An Escape from Strict Rules
Hiroe Kido, a Japanese student writing her postdoctoral thesis on the forest kindergarten movement, says there are more than 100 Japanese Waldkindergartens following the German model — a number that is expected to double by next year. “They are very, very popular in Japan because they are an escape from the strict rules in Japanese society,” she says. “Some parents are worried that Japan is becoming too stressed and high tech and there is not time to communicate with nature, so they really like waldkindergartens.”
Kido says nearly all Japanese waldkindergartens are oversubscribed despite parents being forced to cover all the costs. In Germany, however, waldkindergartens are subsidized at the same level as traditional kindergartens, meaning parents pay no more than €80 ($108) a month to place their kids at Die Kleinen Pankgrafen.
Japanese demand for places spiked even higher following the 2011 Fukushima nuclear power plant disaster. “Fukushima made the Japanese think again about our lives, and realize that we need to get back to nature more,” she says. “Life is very extreme sometimes in Japan.”
Schulte-Ostermann, who has just returned from a tour of Japan and South Korea, says that if Japanese people can realize the need for nature in children’s lives then she might be one step nearer to her rather ambitious goal of turning all of the world’s indoor kindergartens into waldkindergartens.” — Source: Campfire Kids: Going back to nature with forest kindergartens, Spiegel Online
What are forest schools and what is the benefits of a forest school?
Geoffrey Guy’s “Forest Schools Essay” traces the beginning of the concept and schools to a Scandinavian origin, specifically to the Norwegian “Friluftsliv” fresh air living concept.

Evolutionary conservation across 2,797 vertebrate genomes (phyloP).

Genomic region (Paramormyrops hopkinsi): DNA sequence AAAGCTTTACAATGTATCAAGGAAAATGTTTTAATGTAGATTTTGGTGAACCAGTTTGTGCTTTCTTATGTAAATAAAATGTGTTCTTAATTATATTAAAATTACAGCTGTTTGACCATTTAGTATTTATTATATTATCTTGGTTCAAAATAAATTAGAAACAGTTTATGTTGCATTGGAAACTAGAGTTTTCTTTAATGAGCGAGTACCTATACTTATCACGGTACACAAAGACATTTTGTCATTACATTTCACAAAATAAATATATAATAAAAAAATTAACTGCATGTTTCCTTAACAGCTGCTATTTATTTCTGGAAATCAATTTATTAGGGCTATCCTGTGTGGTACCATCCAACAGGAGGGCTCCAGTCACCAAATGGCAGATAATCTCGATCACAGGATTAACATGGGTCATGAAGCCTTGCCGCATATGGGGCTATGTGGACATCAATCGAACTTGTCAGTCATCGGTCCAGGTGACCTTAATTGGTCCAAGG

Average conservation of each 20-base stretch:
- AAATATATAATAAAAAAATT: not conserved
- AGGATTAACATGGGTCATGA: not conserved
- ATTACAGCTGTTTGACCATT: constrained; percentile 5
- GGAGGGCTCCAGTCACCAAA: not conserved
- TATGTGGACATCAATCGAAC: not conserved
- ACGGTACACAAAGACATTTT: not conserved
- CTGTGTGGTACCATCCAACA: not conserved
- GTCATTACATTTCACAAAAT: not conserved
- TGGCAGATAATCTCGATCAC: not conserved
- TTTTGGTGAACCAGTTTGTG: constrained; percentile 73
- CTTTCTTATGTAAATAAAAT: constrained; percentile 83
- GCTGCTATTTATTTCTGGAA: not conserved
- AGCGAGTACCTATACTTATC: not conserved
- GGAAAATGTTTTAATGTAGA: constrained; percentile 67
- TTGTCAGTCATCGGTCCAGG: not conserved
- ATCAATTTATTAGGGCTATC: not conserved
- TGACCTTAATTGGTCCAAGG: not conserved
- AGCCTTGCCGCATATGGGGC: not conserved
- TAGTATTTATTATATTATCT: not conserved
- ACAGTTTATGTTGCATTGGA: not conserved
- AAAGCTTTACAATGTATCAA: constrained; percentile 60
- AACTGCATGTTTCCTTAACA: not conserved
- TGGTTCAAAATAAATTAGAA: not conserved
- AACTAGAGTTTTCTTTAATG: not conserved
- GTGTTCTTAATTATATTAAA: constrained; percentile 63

Forest school refers to “a philosophy in which students work outside regularly in an outdoor natural space over a long period of time (often a year) to build confidence and creativity. Drawing on nineteenth century European pedagogical theories on the importance of outdoor learning, and more recently on Scandinavian principles of open-air, play-based education, the ethos has grown in popularity in the UK over the past two decades in parallel to growing concerns over “cotton wool kids” overly protected from risks and rarely exposed to nature.”
Schulte-Ostermann says the outdoor and nature risks are outweighed by the “massive” mental and physical benefits of playing outside. “Children who have attended a Waldkindergarten have a much deeper understanding of the world around them, and evidence shows they are often much more confident and outgoing when they reach school.”
Although originally a concept learnt from Germany, Japan is increasingly adopting the Skogsmulle forest school concept from Sweden, with over 2000 Skogsmulle leaders and over a hundred courses having been conducted in Japan (Source: Swedish Forest Schools by Juliet Robertson)